Why do they drop out?

Women taking STEM degrees are confronted with a range of obstacles. The first is finding the courage to defy the norm and the second is finding the strength to keep going. Over 70 per cent of the adolescent girls starting a technological degree give up before reaching the end.

“It is true that many of them opt to transfer to another course,” says Álvarez Caro. “It’s very hurtful when, after choosing such a difficult course, you’re devalued and your worth is questioned. I had good classmates, although one of them did say to me that being a woman meant that my degree was worth less.”

This woman engineer talks not only about discrimination but also about sexual harassment. Yes, it also happens outside of Hollywood.

“In general, the environment at university and then at work is very masculine and quite hostile for women. Women engineers are expected to behave like men. If they have children, they are penalised for it,” insists the university professor Castaño.

The result of all these barriers is a huge amount of wasted talent. Because, although the number of women engineers and scientists hired in Europe has grown by 11 per cent since 2008, they still represent no more than 2.8 per cent of the total workforce, as shown in the European Commission report "She Figures 2015".

“It’s really hard to find women programmers,” admits Marta Tercero, CEO of the Spanish company Worktoday App, an application to find employment by the hour.

According to the director of this tech company, there is another consequence arising from the lack of women in STEM fields.

“A genuine wage bubble is developing in the programming sector. If only men take these jobs, the wage gap will keep growing wider.”

She also works as an adviser for the Stem by Girls project aimed at encouraging girls to go into STEM fields. There is only one way to avoid the unequal future ahead of us, she insists:

“If we start trying to motivate girls at age 18, it’s already too late. It has to be done from the moment they start school, and within their own families.”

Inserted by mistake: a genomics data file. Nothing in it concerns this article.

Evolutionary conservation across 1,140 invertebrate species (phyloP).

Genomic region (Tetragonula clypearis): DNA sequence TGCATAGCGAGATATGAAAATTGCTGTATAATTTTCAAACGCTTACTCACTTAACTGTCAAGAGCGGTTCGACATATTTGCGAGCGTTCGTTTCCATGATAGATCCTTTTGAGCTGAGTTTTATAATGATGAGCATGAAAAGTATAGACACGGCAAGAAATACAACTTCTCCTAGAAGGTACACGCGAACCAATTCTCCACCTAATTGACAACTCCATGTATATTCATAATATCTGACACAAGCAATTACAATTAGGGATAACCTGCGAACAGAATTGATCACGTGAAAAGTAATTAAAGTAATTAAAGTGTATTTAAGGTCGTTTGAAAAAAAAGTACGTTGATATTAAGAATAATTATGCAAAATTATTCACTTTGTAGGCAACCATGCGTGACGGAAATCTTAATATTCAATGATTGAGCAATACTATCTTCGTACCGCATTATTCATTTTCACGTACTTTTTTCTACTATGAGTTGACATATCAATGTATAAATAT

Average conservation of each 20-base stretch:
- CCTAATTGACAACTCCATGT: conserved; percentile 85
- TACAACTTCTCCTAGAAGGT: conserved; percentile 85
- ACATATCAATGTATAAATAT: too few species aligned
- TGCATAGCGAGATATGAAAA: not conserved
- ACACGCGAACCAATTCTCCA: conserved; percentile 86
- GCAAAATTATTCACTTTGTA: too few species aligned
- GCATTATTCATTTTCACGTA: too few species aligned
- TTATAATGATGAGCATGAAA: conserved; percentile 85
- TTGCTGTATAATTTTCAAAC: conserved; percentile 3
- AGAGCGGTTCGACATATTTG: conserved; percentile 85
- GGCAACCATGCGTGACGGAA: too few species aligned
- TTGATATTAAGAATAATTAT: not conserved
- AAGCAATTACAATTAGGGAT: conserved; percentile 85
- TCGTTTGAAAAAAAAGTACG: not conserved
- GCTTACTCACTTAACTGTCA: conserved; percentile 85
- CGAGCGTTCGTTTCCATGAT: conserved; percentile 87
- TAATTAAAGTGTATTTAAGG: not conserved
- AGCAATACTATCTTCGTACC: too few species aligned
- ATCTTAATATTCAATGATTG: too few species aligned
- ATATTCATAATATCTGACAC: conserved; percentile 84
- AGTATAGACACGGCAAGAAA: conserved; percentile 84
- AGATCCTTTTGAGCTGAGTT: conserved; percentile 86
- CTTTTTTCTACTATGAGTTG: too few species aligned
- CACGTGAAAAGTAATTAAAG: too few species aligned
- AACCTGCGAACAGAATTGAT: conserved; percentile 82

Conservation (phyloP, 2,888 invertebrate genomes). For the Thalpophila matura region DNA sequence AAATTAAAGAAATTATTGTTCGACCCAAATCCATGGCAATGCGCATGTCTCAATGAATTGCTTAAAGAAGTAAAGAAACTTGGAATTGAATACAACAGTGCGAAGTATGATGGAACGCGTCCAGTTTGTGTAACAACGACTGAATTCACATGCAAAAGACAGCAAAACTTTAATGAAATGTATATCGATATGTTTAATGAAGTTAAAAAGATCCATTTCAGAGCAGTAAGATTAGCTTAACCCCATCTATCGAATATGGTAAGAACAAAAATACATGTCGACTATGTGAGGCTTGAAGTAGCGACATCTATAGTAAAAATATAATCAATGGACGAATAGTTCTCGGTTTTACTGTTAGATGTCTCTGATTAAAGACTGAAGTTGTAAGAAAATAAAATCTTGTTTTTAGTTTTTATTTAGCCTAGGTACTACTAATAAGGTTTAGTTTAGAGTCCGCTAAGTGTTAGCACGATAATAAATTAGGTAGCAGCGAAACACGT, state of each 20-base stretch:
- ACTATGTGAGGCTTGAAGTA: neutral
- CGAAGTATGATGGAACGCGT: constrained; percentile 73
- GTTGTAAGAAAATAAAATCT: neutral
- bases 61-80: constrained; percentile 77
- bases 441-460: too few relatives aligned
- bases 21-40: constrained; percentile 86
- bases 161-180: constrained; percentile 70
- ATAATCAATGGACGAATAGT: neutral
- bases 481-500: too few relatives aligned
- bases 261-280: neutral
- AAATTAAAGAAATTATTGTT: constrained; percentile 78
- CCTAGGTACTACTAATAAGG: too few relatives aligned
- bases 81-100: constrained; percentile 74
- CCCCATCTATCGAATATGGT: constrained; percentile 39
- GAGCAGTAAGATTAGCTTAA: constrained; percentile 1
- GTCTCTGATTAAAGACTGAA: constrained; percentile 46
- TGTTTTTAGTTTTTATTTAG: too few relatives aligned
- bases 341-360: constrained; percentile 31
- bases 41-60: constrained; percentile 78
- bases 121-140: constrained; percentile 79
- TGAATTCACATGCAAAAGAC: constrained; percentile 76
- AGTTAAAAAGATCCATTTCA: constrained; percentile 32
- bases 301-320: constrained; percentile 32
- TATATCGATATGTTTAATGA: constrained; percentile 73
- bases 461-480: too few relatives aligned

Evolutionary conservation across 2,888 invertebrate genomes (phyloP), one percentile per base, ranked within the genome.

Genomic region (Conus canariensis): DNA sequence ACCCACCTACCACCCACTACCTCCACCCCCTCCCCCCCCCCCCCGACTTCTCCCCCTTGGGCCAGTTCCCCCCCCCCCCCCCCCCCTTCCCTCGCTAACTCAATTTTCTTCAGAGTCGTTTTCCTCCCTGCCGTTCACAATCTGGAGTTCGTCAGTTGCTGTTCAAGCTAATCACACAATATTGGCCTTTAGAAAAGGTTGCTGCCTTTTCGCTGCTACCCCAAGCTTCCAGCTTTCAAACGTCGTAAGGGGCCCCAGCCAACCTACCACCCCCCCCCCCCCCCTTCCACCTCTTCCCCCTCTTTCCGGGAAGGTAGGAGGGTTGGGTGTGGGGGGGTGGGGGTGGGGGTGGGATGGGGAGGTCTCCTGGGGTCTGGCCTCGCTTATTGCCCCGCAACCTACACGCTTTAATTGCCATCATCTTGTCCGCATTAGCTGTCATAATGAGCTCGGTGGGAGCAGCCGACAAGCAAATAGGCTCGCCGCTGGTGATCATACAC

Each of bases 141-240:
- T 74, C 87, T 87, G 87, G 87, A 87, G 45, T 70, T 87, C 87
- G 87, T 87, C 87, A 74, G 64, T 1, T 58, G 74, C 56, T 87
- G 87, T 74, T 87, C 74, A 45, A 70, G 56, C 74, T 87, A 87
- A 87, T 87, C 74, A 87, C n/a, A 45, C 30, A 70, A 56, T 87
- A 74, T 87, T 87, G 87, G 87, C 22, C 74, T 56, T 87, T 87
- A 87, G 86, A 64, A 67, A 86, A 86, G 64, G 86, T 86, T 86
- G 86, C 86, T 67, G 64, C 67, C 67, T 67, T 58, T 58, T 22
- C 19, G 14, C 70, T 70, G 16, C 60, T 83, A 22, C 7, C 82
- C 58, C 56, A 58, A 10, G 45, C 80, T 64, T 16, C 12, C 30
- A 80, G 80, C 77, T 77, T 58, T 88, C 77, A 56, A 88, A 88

Educating without stereotypes

The Álvarez Caro’s academy could well contradict all the data mentioned so far. There is an overwhelmingly female majority in her robotics class (six girls and one boy), working comfortably with rotating gears and moving parts.

“To say that only men can be engineers is sexist, women can do the same as men,” asserts one of her pupils. She is 9 years old. It is the hope of a new generation that is beginning to break down the stereotypes.

“I try to teach my female students that they have no reason to feel like oddballs. The fact that I am a woman helps a lot,” says the director of ARCE.

That is precisely one of the recommendations made by UNESCO to help close the gender gap in STEM studies: there needs to be more female science and technology teachers, more role models that they can see themselves reflected in. It also recommends including female role models in textbooks.

Names such as Ada Lovelace, the first computer programmer, Margaret Hamilton, a NASA engineer who was responsible for Apollo 11 landing on the moon, or Joan Clarke, the mathematician who succeeded, together with Alan Turing, in cracking the Enigma machine code and thus helping the Allies to win the Second World War.

“We cannot take it for granted that the gender divide will correct itself simply through generational replacement,” insists Castaño. Comprehensive measures are needed, ranging from education and mass media to work-life balance. It’s the only way we’ll manage to have boys who want to be like Steve Jobs, and girls who want to be like Ada Lovelace.

“We need to work harder at equality; to cut the sexism in all sectors, across the board. While there is still sexism, there will continue to be more women doing arts and humanities degrees and more men doing science,” adds Álvarez Caro. And while things go on like this, we will continue to waste talent.

Without women we would not have set foot on the moon or defeated Nazism. We would not have discovered the radio, or known what a computer algorithm is today. With just 32 per cent of women with STEM degrees, it is time to start thinking how many engineers, IT specialists, scientists and mathematicians are being lost, but also how many we can gain.

This article has been translated from Spanish.